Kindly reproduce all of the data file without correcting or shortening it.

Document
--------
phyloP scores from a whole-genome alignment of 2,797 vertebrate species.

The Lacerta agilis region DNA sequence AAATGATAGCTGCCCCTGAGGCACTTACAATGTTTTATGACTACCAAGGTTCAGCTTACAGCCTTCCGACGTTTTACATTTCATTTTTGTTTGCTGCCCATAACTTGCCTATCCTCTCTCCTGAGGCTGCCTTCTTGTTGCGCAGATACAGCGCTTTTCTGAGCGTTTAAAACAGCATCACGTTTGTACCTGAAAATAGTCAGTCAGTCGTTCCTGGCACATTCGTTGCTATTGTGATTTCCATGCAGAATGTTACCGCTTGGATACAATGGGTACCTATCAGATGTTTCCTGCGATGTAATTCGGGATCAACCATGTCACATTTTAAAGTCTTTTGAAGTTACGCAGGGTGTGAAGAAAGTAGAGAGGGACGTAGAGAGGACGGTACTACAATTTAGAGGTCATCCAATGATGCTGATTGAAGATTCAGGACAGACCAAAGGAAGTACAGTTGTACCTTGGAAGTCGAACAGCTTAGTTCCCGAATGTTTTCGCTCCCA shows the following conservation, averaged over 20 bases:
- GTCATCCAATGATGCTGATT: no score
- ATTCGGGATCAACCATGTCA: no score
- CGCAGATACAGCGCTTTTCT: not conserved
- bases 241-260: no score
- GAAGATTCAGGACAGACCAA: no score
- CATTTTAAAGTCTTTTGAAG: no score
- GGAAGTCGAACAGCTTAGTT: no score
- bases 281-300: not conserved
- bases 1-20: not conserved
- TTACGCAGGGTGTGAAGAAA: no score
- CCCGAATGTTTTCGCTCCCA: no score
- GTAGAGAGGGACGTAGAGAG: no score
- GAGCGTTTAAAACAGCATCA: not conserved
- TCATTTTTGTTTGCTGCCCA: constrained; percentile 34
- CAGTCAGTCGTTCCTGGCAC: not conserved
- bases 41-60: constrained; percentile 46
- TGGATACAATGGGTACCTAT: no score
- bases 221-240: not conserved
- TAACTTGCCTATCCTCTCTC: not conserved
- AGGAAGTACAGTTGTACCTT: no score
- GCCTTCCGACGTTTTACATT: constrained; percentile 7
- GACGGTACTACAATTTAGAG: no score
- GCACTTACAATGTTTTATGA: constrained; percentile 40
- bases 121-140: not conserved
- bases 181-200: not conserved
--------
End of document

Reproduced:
phyloP scores from a whole-genome alignment of 2,797 vertebrate species.

The Lacerta agilis region DNA sequence AAATGATAGCTGCCCCTGAGGCACTTACAATGTTTTATGACTACCAAGGTTCAGCTTACAGCCTTCCGACGTTTTACATTTCATTTTTGTTTGCTGCCCATAACTTGCCTATCCTCTCTCCTGAGGCTGCCTTCTTGTTGCGCAGATACAGCGCTTTTCTGAGCGTTTAAAACAGCATCACGTTTGTACCTGAAAATAGTCAGTCAGTCGTTCCTGGCACATTCGTTGCTATTGTGATTTCCATGCAGAATGTTACCGCTTGGATACAATGGGTACCTATCAGATGTTTCCTGCGATGTAATTCGGGATCAACCATGTCACATTTTAAAGTCTTTTGAAGTTACGCAGGGTGTGAAGAAAGTAGAGAGGGACGTAGAGAGGACGGTACTACAATTTAGAGGTCATCCAATGATGCTGATTGAAGATTCAGGACAGACCAAAGGAAGTACAGTTGTACCTTGGAAGTCGAACAGCTTAGTTCCCGAATGTTTTCGCTCCCA shows the following conservation, averaged over 20 bases:
- GTCATCCAATGATGCTGATT: no score
- ATTCGGGATCAACCATGTCA: no score
- CGCAGATACAGCGCTTTTCT: not conserved
- bases 241-260: no score
- GAAGATTCAGGACAGACCAA: no score
- CATTTTAAAGTCTTTTGAAG: no score
- GGAAGTCGAACAGCTTAGTT: no score
- bases 281-300: not conserved
- bases 1-20: not conserved
- TTACGCAGGGTGTGAAGAAA: no score
- CCCGAATGTTTTCGCTCCCA: no score
- GTAGAGAGGGACGTAGAGAG: no score
- GAGCGTTTAAAACAGCATCA: not conserved
- TCATTTTTGTTTGCTGCCCA: constrained; percentile 34
- CAGTCAGTCGTTCCTGGCAC: not conserved
- bases 41-60: constrained; percentile 46
- TGGATACAATGGGTACCTAT: no score
- bases 221-240: not conserved
- TAACTTGCCTATCCTCTCTC: not conserved
- AGGAAGTACAGTTGTACCTT: no score
- GCCTTCCGACGTTTTACATT: constrained; percentile 7
- GACGGTACTACAATTTAGAG: no score
- GCACTTACAATGTTTTATGA: constrained; percentile 40
- bases 121-140: not conserved
- bases 181-200: not conserved